1. Wake up at the same time every day
Getting a better night’s sleep doesn’t just rely on heading to bed at a reasonable time.
Our bodies function on what is known as a ‘circadian rhythm,’ which rely on consistent daily routines. Without consistency in our sleep, we can wake up feeling sluggish and overtired, even after a sleep-in.
It’s important to choose a wake up time that works for you, both on weekdays and weekends.
2. Make your bedroom as dark as possible
A dark room is essential to providing an uninterrupted sleep. Even a soft glowing light, such as your alarm clock, can cause a disruption to your sleep cycle.
Sleep specialists from Harvard University suggest that lowering the brightness around 2-3 hours before bed, then removing all light emitting devices off at least an hour before sleeping, to allow your melatonin levels to return to normal.
If your bedroom is susceptible to outdoor lights at night, such as moonlight, streetlamps and passing cars, investing in quality blackout curtains can prevent these light sources from disrupting your sleep.
3. Avoid exercise too close to bedtime
Regular exercise is great for your overall sleep health, but the time of day can impact its quality.
Exercise regulates your metabolism and helps set your body’s rhythm in motion, but it also has the effect of releasing 'wakeful hormones' such as endorphins. Studies at the University of California have shown that those who plan their exercise around midday have improved quality of sleep over those who regularly work out late at night.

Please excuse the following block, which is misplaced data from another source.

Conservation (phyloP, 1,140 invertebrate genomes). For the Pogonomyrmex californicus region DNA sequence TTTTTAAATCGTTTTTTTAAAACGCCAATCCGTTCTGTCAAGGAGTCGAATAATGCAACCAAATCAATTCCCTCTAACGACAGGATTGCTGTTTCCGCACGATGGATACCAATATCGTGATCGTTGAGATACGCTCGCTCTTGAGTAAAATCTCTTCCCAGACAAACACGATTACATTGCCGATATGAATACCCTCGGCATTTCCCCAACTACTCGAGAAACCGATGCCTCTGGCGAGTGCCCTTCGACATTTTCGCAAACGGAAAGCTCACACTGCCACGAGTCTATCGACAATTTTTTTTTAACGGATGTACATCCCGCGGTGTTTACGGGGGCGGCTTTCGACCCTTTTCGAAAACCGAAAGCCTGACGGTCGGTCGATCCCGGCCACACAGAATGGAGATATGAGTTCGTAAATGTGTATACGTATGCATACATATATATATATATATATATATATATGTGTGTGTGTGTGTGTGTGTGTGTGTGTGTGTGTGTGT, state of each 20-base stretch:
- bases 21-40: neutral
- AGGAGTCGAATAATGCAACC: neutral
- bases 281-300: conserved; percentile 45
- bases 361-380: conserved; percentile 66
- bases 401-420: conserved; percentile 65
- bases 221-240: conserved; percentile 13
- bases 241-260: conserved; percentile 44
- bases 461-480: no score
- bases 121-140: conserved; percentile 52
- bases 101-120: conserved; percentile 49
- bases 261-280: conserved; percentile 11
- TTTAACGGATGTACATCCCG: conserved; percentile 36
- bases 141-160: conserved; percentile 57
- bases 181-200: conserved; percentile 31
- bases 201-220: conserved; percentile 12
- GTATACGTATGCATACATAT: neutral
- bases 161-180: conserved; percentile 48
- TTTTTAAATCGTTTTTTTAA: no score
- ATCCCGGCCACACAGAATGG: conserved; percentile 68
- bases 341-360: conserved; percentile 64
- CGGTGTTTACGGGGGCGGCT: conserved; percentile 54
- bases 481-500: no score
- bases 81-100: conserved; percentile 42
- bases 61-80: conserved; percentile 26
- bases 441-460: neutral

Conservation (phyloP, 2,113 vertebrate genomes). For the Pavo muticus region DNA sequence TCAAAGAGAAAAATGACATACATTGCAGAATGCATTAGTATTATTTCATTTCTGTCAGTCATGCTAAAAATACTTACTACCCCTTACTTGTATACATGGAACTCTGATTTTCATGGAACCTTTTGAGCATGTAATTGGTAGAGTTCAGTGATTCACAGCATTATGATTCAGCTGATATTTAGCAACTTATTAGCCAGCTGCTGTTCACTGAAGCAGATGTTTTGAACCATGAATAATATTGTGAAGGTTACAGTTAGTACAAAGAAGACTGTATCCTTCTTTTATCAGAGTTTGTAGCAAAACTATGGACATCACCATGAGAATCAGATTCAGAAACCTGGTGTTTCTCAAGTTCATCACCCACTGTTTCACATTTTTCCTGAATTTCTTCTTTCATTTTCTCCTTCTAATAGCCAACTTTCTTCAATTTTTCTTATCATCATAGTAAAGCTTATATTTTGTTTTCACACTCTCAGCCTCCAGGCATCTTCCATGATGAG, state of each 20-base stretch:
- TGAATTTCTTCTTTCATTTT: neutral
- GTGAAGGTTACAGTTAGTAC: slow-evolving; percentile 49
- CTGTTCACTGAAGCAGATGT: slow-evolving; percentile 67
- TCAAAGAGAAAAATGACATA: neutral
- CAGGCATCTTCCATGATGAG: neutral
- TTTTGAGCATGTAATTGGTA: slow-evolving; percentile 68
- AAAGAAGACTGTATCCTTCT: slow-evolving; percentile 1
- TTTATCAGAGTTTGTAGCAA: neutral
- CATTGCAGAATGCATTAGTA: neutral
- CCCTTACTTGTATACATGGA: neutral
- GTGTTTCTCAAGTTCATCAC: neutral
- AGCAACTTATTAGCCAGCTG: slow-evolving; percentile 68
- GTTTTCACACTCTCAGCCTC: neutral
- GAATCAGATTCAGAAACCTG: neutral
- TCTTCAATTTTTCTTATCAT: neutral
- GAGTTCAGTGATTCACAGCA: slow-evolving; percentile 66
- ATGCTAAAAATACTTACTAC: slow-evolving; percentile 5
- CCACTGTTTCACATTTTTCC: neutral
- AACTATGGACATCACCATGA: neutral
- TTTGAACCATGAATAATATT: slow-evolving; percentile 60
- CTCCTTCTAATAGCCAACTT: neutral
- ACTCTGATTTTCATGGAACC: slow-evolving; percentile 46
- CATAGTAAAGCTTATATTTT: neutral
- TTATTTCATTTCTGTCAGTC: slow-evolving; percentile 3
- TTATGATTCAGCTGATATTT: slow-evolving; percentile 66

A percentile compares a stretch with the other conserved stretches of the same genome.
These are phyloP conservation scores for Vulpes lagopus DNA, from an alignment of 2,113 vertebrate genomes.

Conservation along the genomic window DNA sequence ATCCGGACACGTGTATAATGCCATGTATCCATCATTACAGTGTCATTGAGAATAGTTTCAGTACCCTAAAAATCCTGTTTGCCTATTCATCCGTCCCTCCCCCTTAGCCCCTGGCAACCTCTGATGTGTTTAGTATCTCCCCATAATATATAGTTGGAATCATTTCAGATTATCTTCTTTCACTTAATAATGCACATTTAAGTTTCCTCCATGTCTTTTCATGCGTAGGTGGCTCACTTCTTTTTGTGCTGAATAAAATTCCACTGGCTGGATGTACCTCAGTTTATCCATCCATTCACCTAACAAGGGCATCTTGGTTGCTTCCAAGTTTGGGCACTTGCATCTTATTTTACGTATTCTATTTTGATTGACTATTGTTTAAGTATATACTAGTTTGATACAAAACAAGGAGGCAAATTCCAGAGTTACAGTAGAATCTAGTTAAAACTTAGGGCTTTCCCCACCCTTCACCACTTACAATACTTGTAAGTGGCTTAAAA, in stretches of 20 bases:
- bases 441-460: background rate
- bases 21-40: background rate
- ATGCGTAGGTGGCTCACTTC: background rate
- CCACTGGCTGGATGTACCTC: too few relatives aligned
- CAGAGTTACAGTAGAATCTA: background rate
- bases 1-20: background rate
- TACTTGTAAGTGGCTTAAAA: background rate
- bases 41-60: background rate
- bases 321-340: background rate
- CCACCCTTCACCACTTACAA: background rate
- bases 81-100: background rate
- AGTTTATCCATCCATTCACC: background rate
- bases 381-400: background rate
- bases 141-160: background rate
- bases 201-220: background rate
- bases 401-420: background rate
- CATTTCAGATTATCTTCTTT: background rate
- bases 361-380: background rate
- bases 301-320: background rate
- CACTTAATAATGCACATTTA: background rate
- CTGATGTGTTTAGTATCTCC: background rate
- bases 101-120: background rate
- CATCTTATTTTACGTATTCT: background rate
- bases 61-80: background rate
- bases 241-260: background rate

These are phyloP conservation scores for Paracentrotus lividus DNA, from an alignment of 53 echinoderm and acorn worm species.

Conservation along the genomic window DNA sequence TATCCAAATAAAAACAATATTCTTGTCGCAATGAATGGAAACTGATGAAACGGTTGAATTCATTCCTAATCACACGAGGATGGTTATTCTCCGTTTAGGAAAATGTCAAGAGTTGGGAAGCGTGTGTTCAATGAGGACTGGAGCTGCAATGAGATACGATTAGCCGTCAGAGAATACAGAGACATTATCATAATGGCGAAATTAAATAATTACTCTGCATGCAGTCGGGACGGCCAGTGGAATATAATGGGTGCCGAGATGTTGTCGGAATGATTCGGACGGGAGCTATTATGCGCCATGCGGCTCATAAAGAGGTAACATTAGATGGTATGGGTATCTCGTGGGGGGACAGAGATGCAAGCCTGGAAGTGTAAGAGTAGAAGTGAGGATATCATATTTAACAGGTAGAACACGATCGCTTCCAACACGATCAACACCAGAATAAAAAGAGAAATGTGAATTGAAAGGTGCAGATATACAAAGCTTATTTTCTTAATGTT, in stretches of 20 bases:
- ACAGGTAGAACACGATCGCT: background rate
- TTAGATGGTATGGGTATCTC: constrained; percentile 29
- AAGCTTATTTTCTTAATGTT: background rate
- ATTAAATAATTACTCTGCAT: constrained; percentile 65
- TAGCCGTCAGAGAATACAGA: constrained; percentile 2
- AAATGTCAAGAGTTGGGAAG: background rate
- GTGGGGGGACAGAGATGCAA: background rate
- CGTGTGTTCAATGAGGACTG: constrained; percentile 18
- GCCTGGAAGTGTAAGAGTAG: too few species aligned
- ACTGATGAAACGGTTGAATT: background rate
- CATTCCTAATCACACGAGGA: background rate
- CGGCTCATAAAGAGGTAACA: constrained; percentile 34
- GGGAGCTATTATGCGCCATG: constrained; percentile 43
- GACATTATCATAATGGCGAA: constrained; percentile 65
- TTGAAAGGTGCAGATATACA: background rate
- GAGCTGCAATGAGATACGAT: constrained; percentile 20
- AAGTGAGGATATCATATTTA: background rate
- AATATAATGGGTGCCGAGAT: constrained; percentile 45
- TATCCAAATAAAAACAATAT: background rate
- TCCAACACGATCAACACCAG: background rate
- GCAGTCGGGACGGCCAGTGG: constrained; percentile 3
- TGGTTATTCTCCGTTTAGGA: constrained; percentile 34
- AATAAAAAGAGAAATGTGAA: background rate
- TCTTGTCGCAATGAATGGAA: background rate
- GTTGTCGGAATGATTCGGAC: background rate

4. Introduce plants into the bedroom
As well as providing your house with splashes of colour and vibrance, indoor plants can also provide your home with many health benefits, which may lead to a better night’s sleep.
Studies from Wheeling University have discovered that gerberas and aloe vera can act as natural air purifiers, while peace lilies are terrific at drawing moisture out of the air and improving humidity levels. Jasmine and lavender can not only improve the scene of your room, but may also assist in relaxing the mind before bed.
If you can find the space and time to grow and nurture plants in your bedroom, they may repay you with an enhanced sleep environment and experience.
5. Avoid drinking coffee too close to bedtime
It’s best to avoid coffee for up to at least six hours before bed.
According to sleep specialists from the American Board of Sleep Medicine, stimulants such as coffee can affect the quality of your sleep and may worsen snoring and sleep apnoea, and, most importantly, make it difficult to fall asleep.